World Cup-winning flyhalf Stephen Larkham says Christian Lealiifano is the perfect man to end the Wallabies' dark days, adamant his fight to beat cancer has made him a better leader.
Lealiifano is on the verge of making an international comeback in the Wallabies' season-opener against South Africa almost exactly three years after being diagnosed with leukaemia.
He is competing with Bernard Foley and Matt Toomua for the Wallabies' chief playmaker role, but Larkham says Lealiifano's determination is sets him apart in the positional battle.
Lealiifano was told he may never play rugby again when his illness was diagnosed in August of 2016. He had chemotherapy and a bone-marrow transplant before restarting his Super Rugby career the following year.
"I knew what sort of character he was, I was 100 per cent positive he was going to get through it and play rugby again," Larkham said.
"I would say his fitness now is better than it's ever been. His work rate and his composure under pressure are better.
"One because of the ordeal he went through and the mental side of that, reassuring himself he was OK and ticking things off made him mentally stronger.
"I can see that composure in his game. Two because he's just fitter, you can see that as well.
"The real improvement I saw in the Brumbies game this year was the leadership on the ground and Christian was a huge part of that."
The Wallabies slumped to their worst season since 1958 last year, winning just four of 13 Tests to set off alarm bells before the World Cup in Japan this year.
MORE CANBERRA SPORT
The Brumbies could make up the bulk of the Wallabies side for the first Test given they were the only Australian team to play in the Super Rugby finals.
James Slipper could make his Test comeback after injury and controversy put his career on hold, while young gun Rob Valetini is fighting for a back-row spot.
Tom Banks is in contention to replace Israel Folau at fullback, but David Pocock's return from a calf injury will be delayed until the star flanker has fully recovered.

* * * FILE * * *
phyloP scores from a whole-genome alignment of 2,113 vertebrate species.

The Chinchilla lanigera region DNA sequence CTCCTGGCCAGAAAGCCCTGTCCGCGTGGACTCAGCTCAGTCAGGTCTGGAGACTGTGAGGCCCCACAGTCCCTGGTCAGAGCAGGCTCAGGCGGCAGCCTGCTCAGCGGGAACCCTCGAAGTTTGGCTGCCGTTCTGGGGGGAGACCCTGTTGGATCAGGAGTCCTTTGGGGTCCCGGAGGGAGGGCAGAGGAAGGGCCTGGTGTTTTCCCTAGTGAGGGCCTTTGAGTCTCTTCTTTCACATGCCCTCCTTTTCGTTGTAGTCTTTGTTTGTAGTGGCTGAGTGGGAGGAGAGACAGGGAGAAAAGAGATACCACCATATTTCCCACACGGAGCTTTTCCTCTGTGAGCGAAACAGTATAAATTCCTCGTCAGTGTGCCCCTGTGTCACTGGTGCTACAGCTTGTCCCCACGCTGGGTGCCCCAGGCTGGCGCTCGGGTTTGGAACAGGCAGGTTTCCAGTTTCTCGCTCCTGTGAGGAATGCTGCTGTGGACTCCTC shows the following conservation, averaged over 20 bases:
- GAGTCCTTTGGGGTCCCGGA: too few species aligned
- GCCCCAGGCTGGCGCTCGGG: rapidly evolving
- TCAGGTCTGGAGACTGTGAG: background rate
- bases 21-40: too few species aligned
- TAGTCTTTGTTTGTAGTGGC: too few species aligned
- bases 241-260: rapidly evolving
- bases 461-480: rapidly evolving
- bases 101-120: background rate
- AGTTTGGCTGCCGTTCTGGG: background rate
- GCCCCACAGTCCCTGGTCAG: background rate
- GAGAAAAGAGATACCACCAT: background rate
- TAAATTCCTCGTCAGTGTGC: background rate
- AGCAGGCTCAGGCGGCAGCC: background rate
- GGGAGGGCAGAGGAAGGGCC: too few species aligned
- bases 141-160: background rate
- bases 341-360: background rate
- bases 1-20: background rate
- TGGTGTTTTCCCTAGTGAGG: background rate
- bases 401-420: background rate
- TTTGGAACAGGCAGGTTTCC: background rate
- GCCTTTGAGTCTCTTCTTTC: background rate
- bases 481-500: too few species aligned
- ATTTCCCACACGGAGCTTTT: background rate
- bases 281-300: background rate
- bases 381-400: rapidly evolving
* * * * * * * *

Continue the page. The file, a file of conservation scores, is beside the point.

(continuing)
Lealiifano, who is in his first Wallabies squad since 2016, said he hoped a cohort of those from nation's capital would get a chance to shine.
"I think they [Wallabies coaches] are trying to use the strengths of [the Brumbies] and then add in their own twists and flavour on it as well," Lealiifano said.
"I think they've definitely acknowledged how well we've gone this year as a Brumbies team but just trying to maximise the strengths they use as well. The boys have done some mauling stuff and some scrum stuff and they're really adopting that to be on the same page."
Lealiifano is the new face to the playmaker mix for The Rugby Championship, but it is unclear if coach Michael Cheika will reward Super Rugby form or stick with combinations he knows.
There are just five Tests left before the opening World Cup game against Fiji on September 21.
Foley has played 68 Tests, with 54 of those since Cheika took the coaching reins at the end of 2014.
Lealiifano has played 19 Tests since making his debut in 2013 and will leave Australian rugby at the end of the year.
He struggled to maintain weight and be a physical presence in the early stages of his comeback, but he led the Brumbies to a semi-final this season and Larkham, who was the Wallabies' attack coach until this year, says he can be the glue for the Test back line.
But Lealiifano's statistics might convince Cheika he's worth a shot.
Lealiifano made double the amount of try assists than incumbent No. 10 Foley during the Super Rugby season, as well as making more line breaks.
"He has always had the attacking skills," Larkham said of Lealiifano. "But it was his defence that went to another level this year.
"I think the mental challenge of the life-threatening situation he's gone through means he's now pushing through pain thresholds and fatigue. You can see that towards the end of games, he played almost every minute of the season.
"He was on the field when games were won or lost for the Brumbies. He's worked really hard on his defence this year to get it back up and from a leadership perspective, he's an instrumental guy.
"I think that's something that has been lacking in the Wallabies, that's a massive strength he could bring to a team."